What is AOEU’s New FLEX Curriculum? (Ep. 127)

This week, The Art of Education University announced our newest offering–FLEX Curriculum! But what is FLEX, and what does it involve? AOEU’s Director of K-12 Curriculum, Cassidy Reinken, joins Nic to talk all about FLEX. Listen as they discuss how the platform meets and adapts to teachers’ needs, and how FLEX helps them plan and deliver the perfect curriculum for their students. Full Episode Transcript Below.

Resources and Links


Nic: The Art of Education University has something to celebrate this week. On February 4th, we have released something called FLEX. FLEX is an online art curriculum unlike any curriculum I have ever seen before. I’m so excited because AOEU has been working on this for over two years, and this week is the release to the public. You guys are going to love it. I want to tell you more about it, but I thought I’d bring on my friend Cassidy to explain a lot more about FLEX and what we see it being used for in your classroom.

This is Nic Hahn, and this is Everyday Art Room.

Hi, I’m so glad that you came today because we have some really big, exciting news with AOE University, and it is called FLEX. First, introduce yourself, and then we’ll get into what FLEX is.

Cassidy: Sure. My name is Cassidy Reinken, and I am the director of K-12 curriculum at The Art of Education University. My role is just to facilitate K-12 curriculum, and with our exciting news of the launch of FLEX curriculum, we have been very busy at AOEU working on this. Two years ago, it was an idea, and now we are ready to roll it out and share it with the world, and we couldn’t be more excited.

Nic: Yeah, me too. I have watched this developed over the last two years, as well, just being a part of the team, and it’s due time, because it’s phenomenal. I’m excited for the rest of the world to see what we’ve been watching grow. You’ve done so much. You said, “I just develop the K-12,” whatever you just introduced yourself as, but that’s not what… You have been doing so much work with you. This has to be kind of like presenting your thesis to the world, isn’t it?

Cassidy: Yeah, it’s been really exciting and so rewarding. The whole team at AOEU is just so encouraging and just live by this abundance mentality. It’s been a rewarding project because this is something that I’m just so passionate about in that “Where can we make the most growth and impact?” That’s my mantra personally, professionally. Then this curriculum just has such an opportunity to make student learning grow, and teachers grow in becoming better teachers and having the tools that they need, and just the impact and how many lives it can change. It’s been a whirlwind. 2019 was a hard but good year, and I’m so excited for 2020 now to share it and to take ideas and just pivot and keep going faster and faster with what we’re doing with FLEX.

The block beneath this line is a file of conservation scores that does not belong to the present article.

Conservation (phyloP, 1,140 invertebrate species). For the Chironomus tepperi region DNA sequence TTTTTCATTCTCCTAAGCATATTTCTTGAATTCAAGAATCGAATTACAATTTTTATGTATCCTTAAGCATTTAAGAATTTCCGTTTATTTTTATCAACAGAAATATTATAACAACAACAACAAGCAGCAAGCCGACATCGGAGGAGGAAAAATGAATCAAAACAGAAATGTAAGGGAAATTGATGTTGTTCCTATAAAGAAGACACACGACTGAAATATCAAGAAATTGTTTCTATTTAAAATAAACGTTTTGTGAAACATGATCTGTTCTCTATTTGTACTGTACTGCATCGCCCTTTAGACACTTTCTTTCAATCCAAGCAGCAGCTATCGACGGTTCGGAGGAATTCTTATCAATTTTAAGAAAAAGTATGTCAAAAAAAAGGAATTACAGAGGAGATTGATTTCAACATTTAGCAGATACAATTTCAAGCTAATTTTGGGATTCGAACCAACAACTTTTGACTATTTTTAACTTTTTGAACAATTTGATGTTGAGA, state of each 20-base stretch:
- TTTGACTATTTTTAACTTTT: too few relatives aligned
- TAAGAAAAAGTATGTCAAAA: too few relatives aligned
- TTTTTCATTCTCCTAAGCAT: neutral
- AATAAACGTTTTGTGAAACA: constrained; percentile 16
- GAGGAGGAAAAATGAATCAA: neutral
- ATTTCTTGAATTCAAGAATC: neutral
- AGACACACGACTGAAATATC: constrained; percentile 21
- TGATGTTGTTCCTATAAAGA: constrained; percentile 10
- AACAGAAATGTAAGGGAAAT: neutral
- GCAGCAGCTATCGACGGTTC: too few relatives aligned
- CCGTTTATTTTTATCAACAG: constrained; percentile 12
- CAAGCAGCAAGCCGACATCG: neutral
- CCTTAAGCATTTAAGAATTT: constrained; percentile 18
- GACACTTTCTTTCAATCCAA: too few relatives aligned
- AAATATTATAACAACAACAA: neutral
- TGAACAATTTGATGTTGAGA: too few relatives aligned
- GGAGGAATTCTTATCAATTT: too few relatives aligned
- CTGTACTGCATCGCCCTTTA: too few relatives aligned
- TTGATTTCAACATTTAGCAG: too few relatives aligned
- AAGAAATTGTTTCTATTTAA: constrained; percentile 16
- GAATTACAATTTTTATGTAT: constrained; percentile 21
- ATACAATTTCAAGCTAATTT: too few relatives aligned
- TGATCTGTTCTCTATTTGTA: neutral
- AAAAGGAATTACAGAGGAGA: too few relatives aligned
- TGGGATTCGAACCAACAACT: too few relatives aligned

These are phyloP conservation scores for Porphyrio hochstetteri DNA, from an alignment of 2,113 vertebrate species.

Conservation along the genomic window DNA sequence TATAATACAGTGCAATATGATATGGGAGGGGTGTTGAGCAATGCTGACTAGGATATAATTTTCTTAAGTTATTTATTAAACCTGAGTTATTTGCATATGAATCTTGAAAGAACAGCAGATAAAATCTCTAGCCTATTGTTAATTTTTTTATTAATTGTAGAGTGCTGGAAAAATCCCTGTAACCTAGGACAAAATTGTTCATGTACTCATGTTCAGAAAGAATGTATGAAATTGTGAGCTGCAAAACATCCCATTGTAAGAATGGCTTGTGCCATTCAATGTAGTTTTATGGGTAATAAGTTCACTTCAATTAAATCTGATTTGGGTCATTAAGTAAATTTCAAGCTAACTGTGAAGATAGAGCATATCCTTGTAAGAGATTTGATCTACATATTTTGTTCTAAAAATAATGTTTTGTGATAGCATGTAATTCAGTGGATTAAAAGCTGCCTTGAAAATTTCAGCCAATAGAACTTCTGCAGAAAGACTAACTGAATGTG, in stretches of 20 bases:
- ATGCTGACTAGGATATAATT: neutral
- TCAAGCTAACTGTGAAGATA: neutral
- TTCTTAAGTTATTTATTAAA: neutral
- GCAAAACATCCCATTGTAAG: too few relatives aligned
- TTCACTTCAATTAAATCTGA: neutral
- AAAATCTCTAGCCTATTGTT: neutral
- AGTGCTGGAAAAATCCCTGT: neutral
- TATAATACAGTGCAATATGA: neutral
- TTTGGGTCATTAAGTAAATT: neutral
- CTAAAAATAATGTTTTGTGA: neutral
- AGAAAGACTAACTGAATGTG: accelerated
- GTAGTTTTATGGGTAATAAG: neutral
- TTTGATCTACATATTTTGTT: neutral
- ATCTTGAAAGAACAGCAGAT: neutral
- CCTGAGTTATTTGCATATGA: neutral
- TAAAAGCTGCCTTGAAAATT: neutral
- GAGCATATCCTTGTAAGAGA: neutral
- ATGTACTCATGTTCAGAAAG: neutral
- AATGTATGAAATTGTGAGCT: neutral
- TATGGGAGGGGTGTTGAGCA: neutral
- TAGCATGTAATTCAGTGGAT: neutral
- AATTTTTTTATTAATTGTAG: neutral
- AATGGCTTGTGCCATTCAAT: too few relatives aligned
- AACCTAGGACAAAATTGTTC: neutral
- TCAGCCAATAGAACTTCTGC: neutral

Nic: Yeah. Well, maybe we should just hit on what FLEX is. Can you explain to our audience today what FLEX is? Then we’ll talk about what it looks like. But why it was developed, what it is in general, can you hit on that?

Cassidy: Yeah. Over the years, we’ve heard from hundreds of art teachers who said that there was a desperate need for new curriculum. On our magazine over the last eight years, the top search item has always been lesson plans, and so that’s solid data. We’ve had lesson plans before, and they just were very well-received. So after hearing from hundreds of art teachers about the problem, it really validated that we should create our own art curriculum and we should really make it modern.

The idea of doing this is incredibly expensive and time-consuming and very hard for the individual teacher to do on their own, and we really thought that teachers’ time needed to be spent with teaching instruction and classroom management and student engagement and their lives at home and so much other time. Previously, schools would choose to purchase textbooks for their art teachers, and a lot of art teachers don’t use those textbooks. I don’t know about you, but I used them for paperweights.

Nic: That’s what I use them for.